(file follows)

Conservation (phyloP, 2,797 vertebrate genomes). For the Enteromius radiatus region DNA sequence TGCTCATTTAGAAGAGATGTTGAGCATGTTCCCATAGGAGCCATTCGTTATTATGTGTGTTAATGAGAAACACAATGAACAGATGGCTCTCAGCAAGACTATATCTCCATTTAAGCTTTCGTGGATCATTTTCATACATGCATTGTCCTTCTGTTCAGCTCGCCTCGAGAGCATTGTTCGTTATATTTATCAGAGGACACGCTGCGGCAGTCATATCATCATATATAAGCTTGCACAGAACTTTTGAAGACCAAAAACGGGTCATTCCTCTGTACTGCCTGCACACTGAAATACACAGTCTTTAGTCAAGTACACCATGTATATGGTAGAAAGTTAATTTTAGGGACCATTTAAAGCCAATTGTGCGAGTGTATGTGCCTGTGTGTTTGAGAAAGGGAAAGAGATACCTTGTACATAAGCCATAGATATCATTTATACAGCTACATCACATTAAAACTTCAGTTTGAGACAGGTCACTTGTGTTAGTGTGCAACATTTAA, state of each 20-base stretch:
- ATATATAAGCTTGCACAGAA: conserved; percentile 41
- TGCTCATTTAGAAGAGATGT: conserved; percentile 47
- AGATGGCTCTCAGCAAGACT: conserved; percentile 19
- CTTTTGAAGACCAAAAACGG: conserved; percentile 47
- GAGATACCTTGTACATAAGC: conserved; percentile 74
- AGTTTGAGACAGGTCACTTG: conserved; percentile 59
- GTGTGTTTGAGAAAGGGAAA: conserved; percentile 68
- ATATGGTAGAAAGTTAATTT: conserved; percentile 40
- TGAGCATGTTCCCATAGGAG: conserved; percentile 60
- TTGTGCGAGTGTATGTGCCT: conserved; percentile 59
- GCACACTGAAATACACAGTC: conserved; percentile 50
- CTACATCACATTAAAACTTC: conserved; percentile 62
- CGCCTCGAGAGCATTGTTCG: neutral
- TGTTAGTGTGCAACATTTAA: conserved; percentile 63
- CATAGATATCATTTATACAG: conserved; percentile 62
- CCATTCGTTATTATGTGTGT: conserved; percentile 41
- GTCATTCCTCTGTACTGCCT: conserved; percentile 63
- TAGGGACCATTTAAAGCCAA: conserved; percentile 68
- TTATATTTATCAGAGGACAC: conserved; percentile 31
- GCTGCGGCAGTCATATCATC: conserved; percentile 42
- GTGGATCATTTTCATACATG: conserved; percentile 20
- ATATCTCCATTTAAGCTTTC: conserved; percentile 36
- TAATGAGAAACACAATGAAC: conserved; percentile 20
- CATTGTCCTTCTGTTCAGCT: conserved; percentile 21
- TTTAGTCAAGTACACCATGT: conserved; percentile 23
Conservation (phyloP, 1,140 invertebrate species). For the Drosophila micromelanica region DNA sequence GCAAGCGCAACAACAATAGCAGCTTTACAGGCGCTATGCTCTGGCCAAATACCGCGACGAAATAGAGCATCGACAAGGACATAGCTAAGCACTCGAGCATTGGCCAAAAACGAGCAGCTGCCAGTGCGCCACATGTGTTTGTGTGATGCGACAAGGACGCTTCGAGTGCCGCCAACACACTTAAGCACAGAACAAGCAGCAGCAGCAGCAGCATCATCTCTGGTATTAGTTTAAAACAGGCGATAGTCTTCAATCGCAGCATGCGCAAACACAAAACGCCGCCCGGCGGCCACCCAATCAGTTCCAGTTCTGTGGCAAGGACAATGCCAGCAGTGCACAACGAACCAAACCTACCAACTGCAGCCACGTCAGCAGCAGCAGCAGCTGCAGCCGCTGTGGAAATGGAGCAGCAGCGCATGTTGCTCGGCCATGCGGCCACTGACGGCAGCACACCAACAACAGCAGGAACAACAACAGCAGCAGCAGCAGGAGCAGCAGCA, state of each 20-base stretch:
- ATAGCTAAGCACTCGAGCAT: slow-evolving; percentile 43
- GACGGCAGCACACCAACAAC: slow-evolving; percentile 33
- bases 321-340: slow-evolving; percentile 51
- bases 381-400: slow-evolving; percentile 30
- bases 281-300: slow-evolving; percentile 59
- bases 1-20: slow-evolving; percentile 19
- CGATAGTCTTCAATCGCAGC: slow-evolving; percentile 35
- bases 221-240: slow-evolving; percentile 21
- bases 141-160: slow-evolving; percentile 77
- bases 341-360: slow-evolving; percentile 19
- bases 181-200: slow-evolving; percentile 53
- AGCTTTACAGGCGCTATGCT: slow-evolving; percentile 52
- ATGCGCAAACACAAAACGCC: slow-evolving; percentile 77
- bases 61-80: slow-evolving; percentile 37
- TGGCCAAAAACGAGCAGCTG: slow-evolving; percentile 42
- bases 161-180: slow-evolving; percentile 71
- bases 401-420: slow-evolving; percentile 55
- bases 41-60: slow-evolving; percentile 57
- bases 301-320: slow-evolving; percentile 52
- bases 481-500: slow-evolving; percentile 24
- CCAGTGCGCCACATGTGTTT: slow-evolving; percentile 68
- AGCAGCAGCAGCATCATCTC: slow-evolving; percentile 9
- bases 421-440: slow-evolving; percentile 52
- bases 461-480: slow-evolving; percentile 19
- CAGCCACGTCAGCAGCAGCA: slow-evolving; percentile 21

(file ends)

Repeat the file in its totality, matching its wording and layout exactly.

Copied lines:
Conservation (phyloP, 2,797 vertebrate genomes). For the Enteromius radiatus region DNA sequence TGCTCATTTAGAAGAGATGTTGAGCATGTTCCCATAGGAGCCATTCGTTATTATGTGTGTTAATGAGAAACACAATGAACAGATGGCTCTCAGCAAGACTATATCTCCATTTAAGCTTTCGTGGATCATTTTCATACATGCATTGTCCTTCTGTTCAGCTCGCCTCGAGAGCATTGTTCGTTATATTTATCAGAGGACACGCTGCGGCAGTCATATCATCATATATAAGCTTGCACAGAACTTTTGAAGACCAAAAACGGGTCATTCCTCTGTACTGCCTGCACACTGAAATACACAGTCTTTAGTCAAGTACACCATGTATATGGTAGAAAGTTAATTTTAGGGACCATTTAAAGCCAATTGTGCGAGTGTATGTGCCTGTGTGTTTGAGAAAGGGAAAGAGATACCTTGTACATAAGCCATAGATATCATTTATACAGCTACATCACATTAAAACTTCAGTTTGAGACAGGTCACTTGTGTTAGTGTGCAACATTTAA, state of each 20-base stretch:
- ATATATAAGCTTGCACAGAA: conserved; percentile 41
- TGCTCATTTAGAAGAGATGT: conserved; percentile 47
- AGATGGCTCTCAGCAAGACT: conserved; percentile 19
- CTTTTGAAGACCAAAAACGG: conserved; percentile 47
- GAGATACCTTGTACATAAGC: conserved; percentile 74
- AGTTTGAGACAGGTCACTTG: conserved; percentile 59
- GTGTGTTTGAGAAAGGGAAA: conserved; percentile 68
- ATATGGTAGAAAGTTAATTT: conserved; percentile 40
- TGAGCATGTTCCCATAGGAG: conserved; percentile 60
- TTGTGCGAGTGTATGTGCCT: conserved; percentile 59
- GCACACTGAAATACACAGTC: conserved; percentile 50
- CTACATCACATTAAAACTTC: conserved; percentile 62
- CGCCTCGAGAGCATTGTTCG: neutral
- TGTTAGTGTGCAACATTTAA: conserved; percentile 63
- CATAGATATCATTTATACAG: conserved; percentile 62
- CCATTCGTTATTATGTGTGT: conserved; percentile 41
- GTCATTCCTCTGTACTGCCT: conserved; percentile 63
- TAGGGACCATTTAAAGCCAA: conserved; percentile 68
- TTATATTTATCAGAGGACAC: conserved; percentile 31
- GCTGCGGCAGTCATATCATC: conserved; percentile 42
- GTGGATCATTTTCATACATG: conserved; percentile 20
- ATATCTCCATTTAAGCTTTC: conserved; percentile 36
- TAATGAGAAACACAATGAAC: conserved; percentile 20
- CATTGTCCTTCTGTTCAGCT: conserved; percentile 21
- TTTAGTCAAGTACACCATGT: conserved; percentile 23
Conservation (phyloP, 1,140 invertebrate species). For the Drosophila micromelanica region DNA sequence GCAAGCGCAACAACAATAGCAGCTTTACAGGCGCTATGCTCTGGCCAAATACCGCGACGAAATAGAGCATCGACAAGGACATAGCTAAGCACTCGAGCATTGGCCAAAAACGAGCAGCTGCCAGTGCGCCACATGTGTTTGTGTGATGCGACAAGGACGCTTCGAGTGCCGCCAACACACTTAAGCACAGAACAAGCAGCAGCAGCAGCAGCATCATCTCTGGTATTAGTTTAAAACAGGCGATAGTCTTCAATCGCAGCATGCGCAAACACAAAACGCCGCCCGGCGGCCACCCAATCAGTTCCAGTTCTGTGGCAAGGACAATGCCAGCAGTGCACAACGAACCAAACCTACCAACTGCAGCCACGTCAGCAGCAGCAGCAGCTGCAGCCGCTGTGGAAATGGAGCAGCAGCGCATGTTGCTCGGCCATGCGGCCACTGACGGCAGCACACCAACAACAGCAGGAACAACAACAGCAGCAGCAGCAGGAGCAGCAGCA, state of each 20-base stretch:
- ATAGCTAAGCACTCGAGCAT: slow-evolving; percentile 43
- GACGGCAGCACACCAACAAC: slow-evolving; percentile 33
- bases 321-340: slow-evolving; percentile 51
- bases 381-400: slow-evolving; percentile 30
- bases 281-300: slow-evolving; percentile 59
- bases 1-20: slow-evolving; percentile 19
- CGATAGTCTTCAATCGCAGC: slow-evolving; percentile 35
- bases 221-240: slow-evolving; percentile 21
- bases 141-160: slow-evolving; percentile 77
- bases 341-360: slow-evolving; percentile 19
- bases 181-200: slow-evolving; percentile 53
- AGCTTTACAGGCGCTATGCT: slow-evolving; percentile 52
- ATGCGCAAACACAAAACGCC: slow-evolving; percentile 77
- bases 61-80: slow-evolving; percentile 37
- TGGCCAAAAACGAGCAGCTG: slow-evolving; percentile 42
- bases 161-180: slow-evolving; percentile 71
- bases 401-420: slow-evolving; percentile 55
- bases 41-60: slow-evolving; percentile 57
- bases 301-320: slow-evolving; percentile 52
- bases 481-500: slow-evolving; percentile 24
- CCAGTGCGCCACATGTGTTT: slow-evolving; percentile 68
- AGCAGCAGCAGCATCATCTC: slow-evolving; percentile 9
- bases 421-440: slow-evolving; percentile 52
- bases 461-480: slow-evolving; percentile 19
- CAGCCACGTCAGCAGCAGCA: slow-evolving; percentile 21